- 7. Name the Hartford Baptist man who walked from Hartford to Suffield weekly to attend church. ______.
- 8. In what year was the first Baptist church organized (in a house) in Hartford? ______.
- 9. Approximately how many Baptists were there in Connecticut toward the end of the eighteenth century (1795)? ______.
- 10. In what year did Connecticut grant complete separation of church and state? ______.
True or False (T-F):
|____||1. Baptists were the first to settle the Connecticut Colony.|
|____||2. Rhode Island was a Catholic Colony.|
|____||3. The Cambridge Platform assured the location of Harvard College.|
|____||4. Thomas Hooker came to Connecticut directly from England.|
|____||5. Thomas Hooker led his congregation to Connecticut in 1636.|
|____||6. All religious decisions made by Thomas Hooker and his congregation had to be reviewed by the Archbishop of London, England.|
|____||7. When differences arose in the Puritan churches, their sole authority was the Bible.|
|____||8. Roger Williams, the founder of Rhode Island, was a Puritan.|
|____||9. The first Baptist church to be organized in Connecticut was in New London.|
|____||10. By 1795 there were 3,500 Baptists and forty ministers in sixty Baptist churches in Connecticut.|
|____||11. John Bolles walked some fifteen miles from Hartford to Suffield weekly to attend church.|
|____||12. It was not until 1818 that the first Baptist church was organized in Hartford.|
|____||13. Complete separation of church and state in Connecticut came in 1918.|
|____||14. Some people claim that Connecticut followed a pattern of stability and reasonableness in government while gradually liberalizing.|
|____||15. As Baptists grew in number and influence, so did the petitions for fuller religious liberty.|
|____||16. The Federal Constitution of 1789 granted to Baptists in Connecticut full religious freedom in their state.|
|____||17. Both Puritans and Baptists believed their people should seek guidance from the Bible.|
|____||18. A unifying force in early Connecticut settlements was gold seeking.|
|____||19. Both Puritans and Baptists in Connecticut were subject to Church of England practices and beliefs.|
|____||20. Baptists in Connecticut looked upon the enactment of religious liberty in the Constitution of 1818 as a “kind interference of Divine Providence.”|
Using the Library
- A. List five major religions in the world.
- B. Of the five major religions, what one dominated Europe during the period of history we are considering in Baptist and Religious Liberty in Early Connecticut?
- C. What movement in sixteenth century Christianity affected eventually the belief patterns of the English colonies in the New World?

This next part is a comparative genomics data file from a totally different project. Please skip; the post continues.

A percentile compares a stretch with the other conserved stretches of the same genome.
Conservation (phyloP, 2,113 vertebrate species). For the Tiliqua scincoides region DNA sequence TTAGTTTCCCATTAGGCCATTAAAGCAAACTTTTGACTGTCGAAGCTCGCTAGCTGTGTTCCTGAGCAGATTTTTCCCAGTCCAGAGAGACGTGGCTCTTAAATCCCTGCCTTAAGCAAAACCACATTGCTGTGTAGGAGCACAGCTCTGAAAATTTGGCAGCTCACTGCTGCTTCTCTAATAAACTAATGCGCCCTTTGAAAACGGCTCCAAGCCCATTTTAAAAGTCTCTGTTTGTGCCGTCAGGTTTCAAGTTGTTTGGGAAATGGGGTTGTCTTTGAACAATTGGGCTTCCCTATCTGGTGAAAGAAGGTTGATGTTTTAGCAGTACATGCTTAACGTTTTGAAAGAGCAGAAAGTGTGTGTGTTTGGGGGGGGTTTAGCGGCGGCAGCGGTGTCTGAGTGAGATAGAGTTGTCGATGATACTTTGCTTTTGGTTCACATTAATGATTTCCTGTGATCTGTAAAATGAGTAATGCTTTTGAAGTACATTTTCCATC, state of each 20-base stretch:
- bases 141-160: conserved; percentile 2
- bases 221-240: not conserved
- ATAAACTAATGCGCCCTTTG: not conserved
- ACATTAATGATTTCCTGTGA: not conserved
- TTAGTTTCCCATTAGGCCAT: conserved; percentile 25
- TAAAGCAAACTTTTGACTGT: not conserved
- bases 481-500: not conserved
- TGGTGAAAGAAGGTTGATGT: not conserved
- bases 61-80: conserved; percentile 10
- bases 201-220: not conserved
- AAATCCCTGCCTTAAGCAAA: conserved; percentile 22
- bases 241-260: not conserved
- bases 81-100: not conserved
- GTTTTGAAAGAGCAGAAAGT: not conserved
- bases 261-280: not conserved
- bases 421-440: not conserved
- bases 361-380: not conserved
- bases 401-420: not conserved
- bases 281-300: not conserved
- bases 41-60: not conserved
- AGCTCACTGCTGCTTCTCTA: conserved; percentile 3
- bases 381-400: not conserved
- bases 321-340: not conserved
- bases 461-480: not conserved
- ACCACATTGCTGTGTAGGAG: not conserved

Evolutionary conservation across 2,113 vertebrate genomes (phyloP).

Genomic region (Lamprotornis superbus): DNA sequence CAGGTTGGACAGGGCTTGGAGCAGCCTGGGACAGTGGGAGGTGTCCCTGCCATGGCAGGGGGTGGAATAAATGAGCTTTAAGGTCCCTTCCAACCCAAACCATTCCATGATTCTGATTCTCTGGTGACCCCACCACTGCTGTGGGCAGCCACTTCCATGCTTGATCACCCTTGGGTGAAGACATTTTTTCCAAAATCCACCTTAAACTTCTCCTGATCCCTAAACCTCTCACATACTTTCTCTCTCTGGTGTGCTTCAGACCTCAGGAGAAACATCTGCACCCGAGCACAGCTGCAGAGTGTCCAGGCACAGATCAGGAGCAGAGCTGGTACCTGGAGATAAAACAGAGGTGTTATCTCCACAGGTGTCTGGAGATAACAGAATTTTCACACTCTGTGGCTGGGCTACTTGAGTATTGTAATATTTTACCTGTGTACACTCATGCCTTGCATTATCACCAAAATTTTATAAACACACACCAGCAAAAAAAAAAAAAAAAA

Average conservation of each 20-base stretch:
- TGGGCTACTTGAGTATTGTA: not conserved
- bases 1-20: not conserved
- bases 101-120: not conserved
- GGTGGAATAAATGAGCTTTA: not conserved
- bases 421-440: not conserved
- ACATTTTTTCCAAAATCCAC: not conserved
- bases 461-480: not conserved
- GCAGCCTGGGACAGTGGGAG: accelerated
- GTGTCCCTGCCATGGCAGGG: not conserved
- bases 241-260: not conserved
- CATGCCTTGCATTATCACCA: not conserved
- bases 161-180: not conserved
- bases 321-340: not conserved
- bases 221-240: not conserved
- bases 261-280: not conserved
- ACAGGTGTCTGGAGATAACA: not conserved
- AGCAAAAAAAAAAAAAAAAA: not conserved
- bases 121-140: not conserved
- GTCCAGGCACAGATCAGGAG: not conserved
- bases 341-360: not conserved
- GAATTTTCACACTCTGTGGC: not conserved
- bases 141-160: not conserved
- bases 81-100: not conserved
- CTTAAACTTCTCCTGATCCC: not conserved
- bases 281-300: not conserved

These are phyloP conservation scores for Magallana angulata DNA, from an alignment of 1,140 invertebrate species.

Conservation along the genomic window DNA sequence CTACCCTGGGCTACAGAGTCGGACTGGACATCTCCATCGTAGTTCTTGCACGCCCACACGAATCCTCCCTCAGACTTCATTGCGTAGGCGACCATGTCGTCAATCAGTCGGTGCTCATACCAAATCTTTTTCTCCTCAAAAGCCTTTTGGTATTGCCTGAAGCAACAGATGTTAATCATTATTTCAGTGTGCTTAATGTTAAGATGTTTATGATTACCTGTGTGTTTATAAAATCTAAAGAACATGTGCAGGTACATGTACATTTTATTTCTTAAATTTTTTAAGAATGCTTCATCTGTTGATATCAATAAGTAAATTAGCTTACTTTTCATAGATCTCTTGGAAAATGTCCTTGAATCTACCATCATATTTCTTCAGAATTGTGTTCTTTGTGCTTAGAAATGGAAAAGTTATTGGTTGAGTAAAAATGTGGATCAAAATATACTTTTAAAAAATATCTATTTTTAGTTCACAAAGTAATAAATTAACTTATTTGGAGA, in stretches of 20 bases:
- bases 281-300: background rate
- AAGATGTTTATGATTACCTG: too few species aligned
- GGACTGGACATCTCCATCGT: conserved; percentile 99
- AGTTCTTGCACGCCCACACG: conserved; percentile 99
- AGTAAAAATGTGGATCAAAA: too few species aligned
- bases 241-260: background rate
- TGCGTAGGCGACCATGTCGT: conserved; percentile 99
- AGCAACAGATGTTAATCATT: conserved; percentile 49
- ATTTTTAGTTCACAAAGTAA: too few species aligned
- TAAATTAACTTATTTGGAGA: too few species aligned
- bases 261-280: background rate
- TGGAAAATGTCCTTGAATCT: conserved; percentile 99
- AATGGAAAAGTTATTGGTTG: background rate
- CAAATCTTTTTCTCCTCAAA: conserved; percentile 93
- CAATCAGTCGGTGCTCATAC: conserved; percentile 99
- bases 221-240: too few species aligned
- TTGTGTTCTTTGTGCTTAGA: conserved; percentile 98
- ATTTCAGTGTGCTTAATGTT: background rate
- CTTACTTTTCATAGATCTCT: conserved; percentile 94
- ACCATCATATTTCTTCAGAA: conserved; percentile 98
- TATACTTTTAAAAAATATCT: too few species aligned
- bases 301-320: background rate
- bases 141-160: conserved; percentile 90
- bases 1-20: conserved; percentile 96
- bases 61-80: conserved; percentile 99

- D. List the thirteen original states and after each indicate what religious group dominated that particular colony.
- E. What religious group established Connecticut’s first college?
- F. Name five colleges started by the Congregationalists in New England.
- G. Name five colleges in Connecticut that were started by churches.
- H. Name the oldest college in Rhode Island.
- I. Read the preambles to Connecticut’s Constitutions in the last two hundred years and note if there is any reference to God or Divine Providence. Should there be?
- J. Religion is a very personal thing to each individual. Do you recognize that a well-rounded understanding of your country’s growth must take religion into consideration? Explain.
- K. Do your positions on church-state issues reflect your religion or lack of it? (See p. 10, issues)
- L. Take a position on each issue and give your reasons. (See p. 10, issues)
Do You Agree? Discuss.
The statements that follow are those of Andre Siegfried in his book America Comes of Age, New York, Harcourt, Brace and Company, 1927.
- 1. The four New England States were built up by Puritan Dissenters from England whose strong personality left an indelible mark on the whole American civilization.
- 2. So persistent indeed is this influence that even today it is impossible to understand the United States unless one fully appreciates the Puritan spirit.
- 3. No other country is so difficult to understand or so complex in its moral structure.
- 4. No one can possibly understand the United States without a profound, almost innate appreciation of their Puritanism, with its self-satisfaction, and its privileged relationship with God.
- 5. We must go even further, and realize that America is not only Protestant in her religious and social development, but essentially Calvinistic.
- 6. Born anew through grace, the Calvinist has a mission to carry out; namely to purify the life of the community and to uplift the state.
- 7. He (Calvinist) cannot admit two separate spheres of action, for he believes that the influence of Christ should dominate every aspect of life.
- 8. Every American is at heart an evangelist, be he a Wilson, a Bryan, or a Rockefeller. He cannot leave people alone, and he constantly feels the urge to preach.
- 9. John Calvin, however, united religion and daily life for the first time since the days of the ancients, for, according to his creed, the better the faithful performed their daily task, the more they worked for the glory of God.
- 10. President Woodrow Wilson in 1917 had printed on the title page of the New Testament that was distributed to the soldiers, “The Bible is the word of God. I request you to read it,” and the public did not feel that he had exceeded in the least his role as head of a Christian government.